Bob Iger gradually built the Walt Disney Co. into the juggernaut that it is today -— one acquisition and expansion at a time — fueling the question of whether the CEO is irreplaceable. In one stunning, unexpected stroke, the company and media industry is about to find out.
Disney shocked the media business on Tuesday by announcing that Iger -— who had postponed his retirement multiple times — would give up the CEO role, effective immediately. Although he will remain with the company, and according to its statement continue to oversee creative endeavors, the "effective immediately" part came as a bolt from the blue.
Iger hands the reins to Bob Chapek, the head of Disney parks, experiences and products, an incredibly lucrative arm of the company. That said, Disney's stunning growth, primarily through a series of once-second-guessed deals that paid off spectacularly, has left its future looking both very bright and incredibly murky without Iger at the helm. (Disclosure: My wife works for a division of Disney.)
For those who need a refresher course, Iger — a veteran of ABC, who came into the Disney fold when the company acquired CapitalCities/ABC in the 1990s — took over from Michael Eisner in 2005, at a moment when the company's prospects seemed particularly shaky.
Iger proceeded to engineer a dizzying series of multi-billion-dollar deals, first beefing up the company's animation footprint by buying Pixar. He then proceeded to assemble two of the most powerful brands in the business, with separate $4 billion acquisitions of Marvel and Lucasfilm, the home of "Star Wars."
The way those parts fit together, in hindsight, makes them look like no-brainers — feeding Disney's merchandising apparatus, providing rides for its theme parks and fueling a series of billion-dollar worldwide box-office hits. But that sense of certainty wasn't always echoed at the time, including those who questioned whether Disney had overpaid for these properties.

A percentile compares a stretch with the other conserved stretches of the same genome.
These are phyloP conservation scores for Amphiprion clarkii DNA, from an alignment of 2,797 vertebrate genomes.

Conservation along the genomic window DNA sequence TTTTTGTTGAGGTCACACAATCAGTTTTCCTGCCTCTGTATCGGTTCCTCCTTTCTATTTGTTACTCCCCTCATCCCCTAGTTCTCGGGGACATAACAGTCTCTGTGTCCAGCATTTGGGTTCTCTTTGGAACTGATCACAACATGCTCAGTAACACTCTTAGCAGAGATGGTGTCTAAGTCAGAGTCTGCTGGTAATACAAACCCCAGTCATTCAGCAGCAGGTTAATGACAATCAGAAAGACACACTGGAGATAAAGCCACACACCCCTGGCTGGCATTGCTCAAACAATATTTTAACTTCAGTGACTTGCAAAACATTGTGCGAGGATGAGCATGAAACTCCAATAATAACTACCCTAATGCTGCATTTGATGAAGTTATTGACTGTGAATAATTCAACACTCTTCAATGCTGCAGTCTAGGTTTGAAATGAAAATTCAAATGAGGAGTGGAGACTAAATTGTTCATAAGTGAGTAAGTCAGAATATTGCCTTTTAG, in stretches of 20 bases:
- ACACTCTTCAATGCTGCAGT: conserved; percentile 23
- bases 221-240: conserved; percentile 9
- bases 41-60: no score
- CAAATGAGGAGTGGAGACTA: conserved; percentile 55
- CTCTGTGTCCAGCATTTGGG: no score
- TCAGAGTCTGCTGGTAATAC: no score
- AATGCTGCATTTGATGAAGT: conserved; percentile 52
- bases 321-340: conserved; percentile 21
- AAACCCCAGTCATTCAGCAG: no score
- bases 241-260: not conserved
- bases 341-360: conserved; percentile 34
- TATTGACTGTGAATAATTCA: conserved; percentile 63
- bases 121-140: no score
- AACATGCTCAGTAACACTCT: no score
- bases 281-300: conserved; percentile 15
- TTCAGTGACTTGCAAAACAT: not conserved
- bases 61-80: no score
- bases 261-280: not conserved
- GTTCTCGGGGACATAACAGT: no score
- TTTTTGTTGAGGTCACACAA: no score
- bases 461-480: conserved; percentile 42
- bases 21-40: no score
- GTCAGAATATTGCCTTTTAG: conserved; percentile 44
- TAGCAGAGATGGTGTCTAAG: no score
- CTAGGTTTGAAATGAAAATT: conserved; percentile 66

Iger capped that streak with the biggest prize of all, hammering out a deal with Rupert Murdoch for most Fox entertainment assets — including its movie studio and cable networks like FX and National Geographic — for $71 billion.
Beyond bringing franchises like "The Simpsons," James Cameron's "Avatar" movies and wayward Marvel properties Fantastic Four and X-Men into the Disney fold, the sheer tonnage served as a key cornerstone of the studio's expansion into streaming with Disney+, a service designed to reclaim control of its direct-to-consumer destiny from outfits like Netflix and the cable/satellite companies.
More intangibly, Iger's smooth demeanor and genial manner have made him a strong public representative of the company, one where the Disney name was historically associated with its founder, Walt Disney, who hosted a weekly TV program during its formative years. The "Disney" brand has always carried with it outsized expectations, thanks to an association with family entertainment that has been passed from one generation to the next.
The main problem with Iger's success was that it made the company skittish about losing him, as ostensible heirs came and went — like former chief operating officer Tom Staggs — while Iger kept postponing exit plans. That scenario has made Disney's fortunes and Iger's presence appear inexorably linked.
Iger, now 69, has assembled such a vast arsenal that it's reasonable to suggest Disney's success will be about managing those enviable assets, at least in the near term, without much pressure to expand upon them.
The abrupt nature of the announcement can surely be second-guessed — if only by fueling skepticism about its origins — and can perhaps most charitably be viewed as ripping off a bandage. If this was the decision, why wait, especially with Iger around to assist in the transition?
Disney remains a company with enormous advantages and opportunities, but also one that — along with its studio brethren — faces serious challenges at this moment of industrywide transition.
Will the magic outlast Iger? For Disney's sake, the company can only hope that the new Bob shares more than a name with the old one.